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Please open the document below and select the link to access on the appropriate presentations on Behavioral Health resources, including behavior codes and billing information.
Health care in Maine is a conundrum—especially for rural communities. On the one hand, the health care sector is the state’s largest source of jobs, and in many rural counties, health care makes up a disproportionally higher share of overall employment. The health care sector provides many meaningful opportunities for employment for rural community members. On the other hand, issues like the lack of access to affordable care, the shortages of health care providers, the rapid changes in health care payment and delivery, can take their toll on the quality of life in rural communities.
This health care conundrum is driving rural businesses, educators, providers, municipalities, payers, and other stakeholders to consider how the current system might evolve. That’s why the Maine Health Access Foundation (MeHAF) has begun an effort to assist rural communities to assess and promote ideas and strategies for improving rural health systems. Toward that end, MeHAF hosted a conference on Advancing Rural Health System Transformation on November 10, 2016 at the Cross Center in Bangor with over 100 people in attendance.
MeHAF launched its Thriving in Place (TiP) initiative to help persons with chronic health conditions (including the elderly and persons with disabilities) maintain or improve their health so they can remain safely in their homes and communities. This document provides more information about the TiP initiative.
MeHAF funded 14 organizations starting in 2011 to work on projects focused on mitigating the increasing cost of health care through innovative payment reform strategies, ensuring that people who are uninsured and medically underserved were included in these efforts. Our goal was to fund projects that would preserve access, improve quality, and offer better value for our health care spending. We awarded nearly $3 million in three rounds of two-year grants to support this work during 2011–2014, and awarded several of the first round grantees an additional two-year grant of $75,000.
We learned a great deal from this grant initiative as a whole and from each grantee. In order to gain greater understanding of each grantee’s experiences, we interviewed the grantees in late 2014 to get their perspective on their own work and on the overall initiative.
This blog series highlights what we learned. Short video clips of grantee interviews are included to allow the grantees to directly share their insights and reflections.
This technical assistance tool examines four broad strategies states can use to integrate behavioral health services into ACOs: (1) incorporating behavioral health into payment models; (2) requiring ACOs to report on behavioral health metrics; (3) encouraging ACOs to include behavioral health providers; and (4) providing integration supports. It explores how eight states have incorporated these strategies into their ACO approaches.
Between 2009 and 2015, MeHAF contracted for extensive qualitative and quantitative evaluation of the Integration Initiative (integrated behavioral health and primary care). Below are several of the evaluation reports. For more details, contact Becky Hayes Boober at firstname.lastname@example.org.
In 2005, MeHAF launched a 12-year, $14 million integrated behavioral health and primary care initiative. Almost half of Maine primary care practices now provide some level of integrated care. This document summarizes MeHAF’s efforts and lessons learned in the initiative.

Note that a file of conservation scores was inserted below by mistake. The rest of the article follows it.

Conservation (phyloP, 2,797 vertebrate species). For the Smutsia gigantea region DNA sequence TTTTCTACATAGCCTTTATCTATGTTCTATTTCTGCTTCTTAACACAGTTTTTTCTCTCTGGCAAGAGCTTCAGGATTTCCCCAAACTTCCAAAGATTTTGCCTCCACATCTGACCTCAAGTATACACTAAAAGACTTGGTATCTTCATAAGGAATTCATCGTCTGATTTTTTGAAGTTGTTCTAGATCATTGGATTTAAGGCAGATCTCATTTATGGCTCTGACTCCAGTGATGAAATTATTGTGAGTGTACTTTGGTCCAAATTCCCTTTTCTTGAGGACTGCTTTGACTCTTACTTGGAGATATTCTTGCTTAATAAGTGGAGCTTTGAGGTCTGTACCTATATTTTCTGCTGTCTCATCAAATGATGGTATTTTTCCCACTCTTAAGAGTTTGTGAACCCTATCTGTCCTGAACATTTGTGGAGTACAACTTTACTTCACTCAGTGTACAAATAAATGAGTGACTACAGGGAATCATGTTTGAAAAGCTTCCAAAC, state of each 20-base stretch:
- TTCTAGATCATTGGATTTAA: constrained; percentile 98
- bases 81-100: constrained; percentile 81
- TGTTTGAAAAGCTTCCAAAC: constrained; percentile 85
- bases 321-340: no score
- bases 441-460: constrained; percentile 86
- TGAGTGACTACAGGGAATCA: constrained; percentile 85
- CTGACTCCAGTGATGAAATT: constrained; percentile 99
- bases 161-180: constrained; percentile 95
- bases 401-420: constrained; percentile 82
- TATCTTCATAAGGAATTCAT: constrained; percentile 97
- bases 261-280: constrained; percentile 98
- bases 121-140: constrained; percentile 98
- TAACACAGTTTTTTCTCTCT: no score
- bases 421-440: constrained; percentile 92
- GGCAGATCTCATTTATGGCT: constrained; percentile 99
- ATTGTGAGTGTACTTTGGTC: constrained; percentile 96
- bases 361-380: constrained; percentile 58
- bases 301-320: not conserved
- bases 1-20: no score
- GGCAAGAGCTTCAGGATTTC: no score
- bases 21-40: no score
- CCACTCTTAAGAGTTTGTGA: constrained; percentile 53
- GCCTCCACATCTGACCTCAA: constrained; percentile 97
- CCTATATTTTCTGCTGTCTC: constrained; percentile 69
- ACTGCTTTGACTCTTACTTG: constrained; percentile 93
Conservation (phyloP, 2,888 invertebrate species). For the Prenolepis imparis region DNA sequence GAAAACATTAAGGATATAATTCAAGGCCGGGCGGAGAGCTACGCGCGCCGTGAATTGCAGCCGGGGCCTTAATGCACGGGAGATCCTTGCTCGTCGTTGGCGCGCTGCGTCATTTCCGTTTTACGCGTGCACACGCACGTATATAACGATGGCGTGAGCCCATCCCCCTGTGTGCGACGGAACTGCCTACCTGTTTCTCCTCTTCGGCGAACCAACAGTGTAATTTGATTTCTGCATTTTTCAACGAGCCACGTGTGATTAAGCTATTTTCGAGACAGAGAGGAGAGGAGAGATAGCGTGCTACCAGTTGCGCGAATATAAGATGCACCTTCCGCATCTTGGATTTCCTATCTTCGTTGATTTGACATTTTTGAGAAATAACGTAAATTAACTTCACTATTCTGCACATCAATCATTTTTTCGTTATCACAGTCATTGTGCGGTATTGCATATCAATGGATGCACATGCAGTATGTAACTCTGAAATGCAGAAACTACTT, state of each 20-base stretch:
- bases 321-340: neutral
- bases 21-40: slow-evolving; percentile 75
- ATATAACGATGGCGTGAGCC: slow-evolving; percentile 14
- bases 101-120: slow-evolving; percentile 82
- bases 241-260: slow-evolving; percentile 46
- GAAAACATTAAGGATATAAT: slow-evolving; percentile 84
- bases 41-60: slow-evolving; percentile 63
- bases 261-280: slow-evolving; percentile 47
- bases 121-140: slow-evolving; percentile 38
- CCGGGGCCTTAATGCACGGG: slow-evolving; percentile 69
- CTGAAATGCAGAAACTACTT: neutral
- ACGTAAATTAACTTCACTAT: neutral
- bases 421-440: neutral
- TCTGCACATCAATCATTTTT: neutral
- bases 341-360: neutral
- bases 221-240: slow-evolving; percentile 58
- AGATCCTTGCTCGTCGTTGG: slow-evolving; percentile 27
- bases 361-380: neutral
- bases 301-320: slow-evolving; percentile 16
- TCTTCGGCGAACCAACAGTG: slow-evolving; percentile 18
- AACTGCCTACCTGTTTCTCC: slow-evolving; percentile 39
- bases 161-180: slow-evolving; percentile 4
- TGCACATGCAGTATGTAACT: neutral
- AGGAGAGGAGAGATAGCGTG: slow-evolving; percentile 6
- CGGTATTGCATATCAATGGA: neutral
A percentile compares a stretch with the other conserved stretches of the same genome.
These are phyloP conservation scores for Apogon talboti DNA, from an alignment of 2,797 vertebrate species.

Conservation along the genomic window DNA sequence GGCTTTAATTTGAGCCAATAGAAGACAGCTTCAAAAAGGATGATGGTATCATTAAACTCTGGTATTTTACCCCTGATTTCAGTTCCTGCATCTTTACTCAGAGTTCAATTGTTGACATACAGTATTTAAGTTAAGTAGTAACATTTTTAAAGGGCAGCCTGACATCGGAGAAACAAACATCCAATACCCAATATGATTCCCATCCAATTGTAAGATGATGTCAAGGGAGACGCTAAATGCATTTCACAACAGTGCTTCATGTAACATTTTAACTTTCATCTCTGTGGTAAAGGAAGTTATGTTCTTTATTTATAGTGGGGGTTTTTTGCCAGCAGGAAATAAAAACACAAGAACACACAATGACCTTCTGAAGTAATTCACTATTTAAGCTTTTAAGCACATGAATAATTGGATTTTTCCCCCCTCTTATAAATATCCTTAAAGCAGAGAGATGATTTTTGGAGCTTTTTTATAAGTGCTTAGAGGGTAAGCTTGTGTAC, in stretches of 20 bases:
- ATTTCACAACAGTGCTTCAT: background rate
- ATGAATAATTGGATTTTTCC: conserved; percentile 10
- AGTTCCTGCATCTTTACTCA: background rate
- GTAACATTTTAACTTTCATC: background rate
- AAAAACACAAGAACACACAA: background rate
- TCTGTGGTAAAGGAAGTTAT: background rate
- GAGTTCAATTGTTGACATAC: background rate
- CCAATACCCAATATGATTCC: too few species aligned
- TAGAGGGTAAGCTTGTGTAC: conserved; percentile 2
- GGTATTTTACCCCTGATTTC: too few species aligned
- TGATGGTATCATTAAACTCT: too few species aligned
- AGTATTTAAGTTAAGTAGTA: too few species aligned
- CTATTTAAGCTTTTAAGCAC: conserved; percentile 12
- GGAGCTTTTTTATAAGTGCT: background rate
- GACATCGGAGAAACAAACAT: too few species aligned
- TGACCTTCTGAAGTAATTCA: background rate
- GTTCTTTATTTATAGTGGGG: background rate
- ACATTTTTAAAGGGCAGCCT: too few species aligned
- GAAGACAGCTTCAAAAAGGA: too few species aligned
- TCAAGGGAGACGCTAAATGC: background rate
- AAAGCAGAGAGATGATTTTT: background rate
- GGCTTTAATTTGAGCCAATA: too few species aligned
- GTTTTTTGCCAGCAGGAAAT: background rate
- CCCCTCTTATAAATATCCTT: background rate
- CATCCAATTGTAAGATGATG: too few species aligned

Sustainability of integrated care is a priority for MeHAF. Therefore, an independent survey and interviews were conducted with former grantees 12-18 months after their MeHAF funding ended to see which elements of integrated care were continued. Almost all grantees had continued integrated care, and many expanded it to new sites. They also reported the factors that facilitated continued integrated care practice.
Evaluation of MeHAF’s Integration Initiative conducted by John Snow Inc. included a cross-site examination of clinical practices and a review of systems transformation integrated care projects funded by MeHAF. Several of their reports are included here.
Key nongrantee stakeholders across sectors that impact integrated care were interviewed in 2010 and 2014 to determine whether awareness of integrated care increased even among stakeholders not directly engaged in MeHAF integrated care grants.
MeHAF continues to provide technical assistance for Maine sites wanting to implement, sustain, or improve the integration of behavioral health services and primary care. Guidelines developed for reimbursement and regulations follow.
Mary Jean Mork also has created voice-over PowerPoint presentations to provide guidance on implementing and financially sustaining integrated behavioral health and primary care. Please make certain your speakers are turned on when you open the PowerPoint. As soon as you start it as a slide show on full screen, the voice over function will begin.
Two Maine sites were identified as exemplary integrated care sites and participated in the study. This guidebook identifies key professional practices among exemplary integrated primary care organizations. Agency for Healthcare Research and Quality.
This report summarizes the results of collaborative work groups that engaged consumers, behavioral and physical health providers, and other stakeholders to develop recommendations on integrating behavioral health information into electronic health records, develop greater consumer understanding and support of integrated health records, and to increase access to the statewide health information exchange.
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